The finding of living creatures in deep water is not novel to science, but finding creatures in this type of environment was a first. Especially if you take into consideration that this grounding zone habitat is 528 miles (850km) away from any form of sunlight.
The fish are transparent. You can clearly see their insides as they swim by the camera. Scientists observed a group of about 20 or 30 of these translucent fish, noting they all have large eyes likely necessary to see in the dark waters. It is unsure if these fish will represent a new species, or classified as a notothenioid, the dominant species of fish found in the frigid coastal waters of Antarctica.
The notothenioid’s translucency is likely an evolutionary byproduct of losing hemoglobin, the protein responsible for the red color in blood. How they are able to survive in such a hostile environment is one of the many questions scientists are hoping to answer. However, there is one theory.
“Their evolutionary success is related to key adaptations, such as antifreeze glycoproteins, which prevent their body fluids from freezing at subzero temperatures,” said Reinhold Hanel, a researcher who is not affiliated with the WISSARD Project.
Due to the constant moving of the ice shelf, falling debris is never-ending. For this reason, researchers have not found, and do not anticipate ever discovering, any sedentary types of creatures.
Researchers are hoping to find microbes in core samples drilled before sending the ROV into the abyss. Part of their research alter the global warming discussion, in particular if microbes are present and if they produce greenhouse gases such as methane and carbon dioxide. If that is the case, it could help scientists determine if these gases will be released as the ice shelf melts, a major consideration in the global warming argument.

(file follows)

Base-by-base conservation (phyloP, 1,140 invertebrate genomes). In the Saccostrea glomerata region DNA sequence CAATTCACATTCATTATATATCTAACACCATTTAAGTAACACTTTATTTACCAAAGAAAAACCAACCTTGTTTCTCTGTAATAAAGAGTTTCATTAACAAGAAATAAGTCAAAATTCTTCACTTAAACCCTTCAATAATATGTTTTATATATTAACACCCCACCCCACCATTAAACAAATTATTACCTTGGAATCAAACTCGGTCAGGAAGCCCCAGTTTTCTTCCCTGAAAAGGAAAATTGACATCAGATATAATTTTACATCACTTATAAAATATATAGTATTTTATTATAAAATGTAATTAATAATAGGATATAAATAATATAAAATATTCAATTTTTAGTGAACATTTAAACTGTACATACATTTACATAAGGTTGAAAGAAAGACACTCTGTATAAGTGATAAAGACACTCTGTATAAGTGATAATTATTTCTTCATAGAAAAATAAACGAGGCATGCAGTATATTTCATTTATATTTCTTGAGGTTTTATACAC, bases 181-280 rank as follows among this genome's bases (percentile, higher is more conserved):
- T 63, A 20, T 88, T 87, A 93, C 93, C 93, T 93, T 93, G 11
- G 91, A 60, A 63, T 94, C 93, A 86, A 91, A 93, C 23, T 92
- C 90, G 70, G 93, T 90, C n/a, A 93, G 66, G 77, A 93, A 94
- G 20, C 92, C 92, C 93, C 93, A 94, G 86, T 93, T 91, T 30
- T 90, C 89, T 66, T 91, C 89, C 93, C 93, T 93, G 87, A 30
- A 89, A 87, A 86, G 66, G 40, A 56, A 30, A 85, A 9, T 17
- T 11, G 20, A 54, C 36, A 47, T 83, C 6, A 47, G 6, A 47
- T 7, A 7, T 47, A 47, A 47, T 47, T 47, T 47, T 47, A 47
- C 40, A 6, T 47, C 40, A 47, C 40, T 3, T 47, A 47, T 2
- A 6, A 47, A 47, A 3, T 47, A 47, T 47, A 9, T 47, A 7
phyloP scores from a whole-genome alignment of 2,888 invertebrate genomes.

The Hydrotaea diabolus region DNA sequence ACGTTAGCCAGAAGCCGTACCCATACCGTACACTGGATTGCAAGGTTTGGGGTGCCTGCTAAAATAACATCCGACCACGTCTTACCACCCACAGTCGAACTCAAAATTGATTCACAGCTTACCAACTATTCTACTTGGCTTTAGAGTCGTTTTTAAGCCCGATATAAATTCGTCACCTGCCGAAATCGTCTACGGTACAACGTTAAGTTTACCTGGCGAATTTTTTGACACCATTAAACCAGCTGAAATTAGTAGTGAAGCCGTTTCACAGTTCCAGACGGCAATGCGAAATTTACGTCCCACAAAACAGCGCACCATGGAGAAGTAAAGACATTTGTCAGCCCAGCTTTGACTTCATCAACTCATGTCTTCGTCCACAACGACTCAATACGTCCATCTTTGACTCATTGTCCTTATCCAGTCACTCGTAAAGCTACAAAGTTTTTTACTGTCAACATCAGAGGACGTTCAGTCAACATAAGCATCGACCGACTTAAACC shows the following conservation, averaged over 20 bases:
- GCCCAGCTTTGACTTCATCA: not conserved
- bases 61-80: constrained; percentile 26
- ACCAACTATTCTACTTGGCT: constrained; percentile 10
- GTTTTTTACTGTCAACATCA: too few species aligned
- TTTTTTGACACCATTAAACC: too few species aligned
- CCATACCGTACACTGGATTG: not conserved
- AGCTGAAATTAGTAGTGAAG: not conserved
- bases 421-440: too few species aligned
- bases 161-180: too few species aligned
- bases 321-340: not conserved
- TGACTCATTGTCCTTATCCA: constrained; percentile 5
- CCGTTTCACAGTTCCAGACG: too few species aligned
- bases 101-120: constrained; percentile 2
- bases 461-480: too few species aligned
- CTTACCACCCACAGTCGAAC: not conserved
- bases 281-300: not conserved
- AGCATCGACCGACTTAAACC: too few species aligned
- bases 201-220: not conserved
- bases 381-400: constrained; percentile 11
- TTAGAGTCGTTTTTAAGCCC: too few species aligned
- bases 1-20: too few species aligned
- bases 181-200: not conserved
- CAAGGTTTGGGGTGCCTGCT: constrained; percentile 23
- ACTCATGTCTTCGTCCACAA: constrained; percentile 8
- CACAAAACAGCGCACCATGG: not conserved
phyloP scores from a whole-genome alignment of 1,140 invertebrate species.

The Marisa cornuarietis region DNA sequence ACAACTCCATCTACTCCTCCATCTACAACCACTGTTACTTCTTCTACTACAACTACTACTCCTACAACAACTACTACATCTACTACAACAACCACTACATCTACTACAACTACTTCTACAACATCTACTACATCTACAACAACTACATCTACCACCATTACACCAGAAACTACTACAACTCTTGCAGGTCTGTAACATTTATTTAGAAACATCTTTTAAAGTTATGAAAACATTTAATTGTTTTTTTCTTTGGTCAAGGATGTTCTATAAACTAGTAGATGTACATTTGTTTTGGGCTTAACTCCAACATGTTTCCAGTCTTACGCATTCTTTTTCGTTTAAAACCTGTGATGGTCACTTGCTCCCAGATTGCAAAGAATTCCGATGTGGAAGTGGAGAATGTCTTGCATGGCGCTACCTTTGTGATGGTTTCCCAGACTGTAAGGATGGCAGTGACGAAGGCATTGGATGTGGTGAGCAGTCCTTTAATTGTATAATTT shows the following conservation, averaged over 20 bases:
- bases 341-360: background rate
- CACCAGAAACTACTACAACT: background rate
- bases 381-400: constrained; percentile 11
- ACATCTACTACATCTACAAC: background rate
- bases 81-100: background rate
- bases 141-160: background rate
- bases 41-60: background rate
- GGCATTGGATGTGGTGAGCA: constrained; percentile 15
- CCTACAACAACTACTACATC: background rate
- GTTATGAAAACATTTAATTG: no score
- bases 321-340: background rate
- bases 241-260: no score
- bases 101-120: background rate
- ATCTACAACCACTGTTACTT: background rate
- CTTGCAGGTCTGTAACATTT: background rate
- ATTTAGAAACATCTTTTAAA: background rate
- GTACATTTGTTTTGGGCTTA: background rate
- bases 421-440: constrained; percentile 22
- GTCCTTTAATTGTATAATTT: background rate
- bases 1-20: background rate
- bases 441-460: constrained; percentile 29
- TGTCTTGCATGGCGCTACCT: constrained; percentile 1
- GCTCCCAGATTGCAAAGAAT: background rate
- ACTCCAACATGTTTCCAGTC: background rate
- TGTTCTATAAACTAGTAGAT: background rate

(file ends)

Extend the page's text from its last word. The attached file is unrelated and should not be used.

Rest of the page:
The grounding zone environment also gives scientists a chance to learn what might be expected when exploring more far-reaching places such as Europa, Jupiter’s frozen moon which is believed to be hiding a vast ocean under its icy surface.
Eng, James. It’s Alive! Fish Discovered Under Half-Mile of Antarctic Ice. January 21, 2015. Web Accessed March 30, 2015 http://www.nbcnews.com/science/environment/its-alive-fish-discovered-under-half-mile-antarctic-ice-n290681
Press Release: National Science Foundation. NSF-funded Antarctic drilling team is first to bore through hundreds of meters of ice to where ice sheet, ocean and land converge. January 21, 2015. Web Accessed March 30, 2015. http://www.nsf.gov/news/news_summ.jsp?org=NSF&cntn_id=133895
Bittel, Jason. See-Through Fish Discovered Under Antarctica’s Ice. National Geographic. January 29, 2015. Web Accessed march 30, 2015. http://news.nationalgeographic.com/news/2015/01/150127-antarctica-translucent-fish-microbes-ice/
Fox, Douglas. Discovery: Fish Live beneath Antarctica. Scientific American. January 21, 2015. Web Accessed March 30, 2015. http://www.scientificamerican.com/article/discovery-fish-live-beneath-antarctica/